The Structural Engineer > Archive > Volume 43 (1965) > Issues > Issue 1 > Maitland Lecture. Astronomy and the Engineer
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Maitland Lecture. Astronomy and the Engineer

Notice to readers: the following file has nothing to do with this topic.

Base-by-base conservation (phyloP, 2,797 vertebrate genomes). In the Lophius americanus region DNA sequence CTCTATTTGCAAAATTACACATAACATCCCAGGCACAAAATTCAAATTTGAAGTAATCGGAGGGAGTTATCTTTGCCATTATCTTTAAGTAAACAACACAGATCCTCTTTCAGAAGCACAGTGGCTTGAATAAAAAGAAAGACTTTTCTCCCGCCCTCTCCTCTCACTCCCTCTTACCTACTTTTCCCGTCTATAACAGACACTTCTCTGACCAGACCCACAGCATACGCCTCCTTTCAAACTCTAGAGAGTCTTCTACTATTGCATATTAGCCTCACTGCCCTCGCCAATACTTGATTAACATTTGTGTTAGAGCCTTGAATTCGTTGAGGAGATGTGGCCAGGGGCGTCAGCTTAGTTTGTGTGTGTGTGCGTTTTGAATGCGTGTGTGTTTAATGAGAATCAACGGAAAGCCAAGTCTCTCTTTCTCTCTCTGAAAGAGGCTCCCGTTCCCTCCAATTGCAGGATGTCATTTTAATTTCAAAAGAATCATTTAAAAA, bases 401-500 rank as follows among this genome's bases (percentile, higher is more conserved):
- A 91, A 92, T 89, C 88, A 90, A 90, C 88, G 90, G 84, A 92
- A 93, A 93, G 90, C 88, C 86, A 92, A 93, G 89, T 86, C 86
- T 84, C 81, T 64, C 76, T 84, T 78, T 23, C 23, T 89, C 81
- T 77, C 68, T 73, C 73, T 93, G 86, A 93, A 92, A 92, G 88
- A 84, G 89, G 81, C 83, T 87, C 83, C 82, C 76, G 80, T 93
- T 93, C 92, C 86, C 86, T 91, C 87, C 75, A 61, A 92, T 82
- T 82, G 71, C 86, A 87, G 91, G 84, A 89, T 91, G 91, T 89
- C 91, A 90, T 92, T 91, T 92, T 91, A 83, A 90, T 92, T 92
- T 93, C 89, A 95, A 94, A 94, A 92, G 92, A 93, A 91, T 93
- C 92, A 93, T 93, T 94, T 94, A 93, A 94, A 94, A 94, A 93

This year is the quatercentenary of the birth of Galileo Galilei, from whom it can reasonably be said that all our modern developments in astronomy originate. Galileo did not invent the telescope-a distinction which must probably be credited to the Dutch spectacle-maker Hans Lippershey, who sought a patent in 1608 for his instrument of two spectacle lenses through which he could see the church steeple magnified-but Galileo first used the telescope to study the heavens. In 1609 with lenses 2 1/4 in. in diameter mounted in a 49 in. paper tube he discovered the mountains on the moon, the spots onthe sun, the moons of Jupiter and thereby began the revolution in our outlook on the universe which continues today with ever-increasing vigour. ‘At length, by sparing neither labour nor expense, I succeeded in constructing for myself an instrument so superior that objects seen through it appeared magnified nearly a thousand times, and more than thirty times nearer than if viewed by the natural powers of sight alone.’ Galileo died in 1642 longing for a better telescope which would gather ‘more light’. Sir Bernard Lovell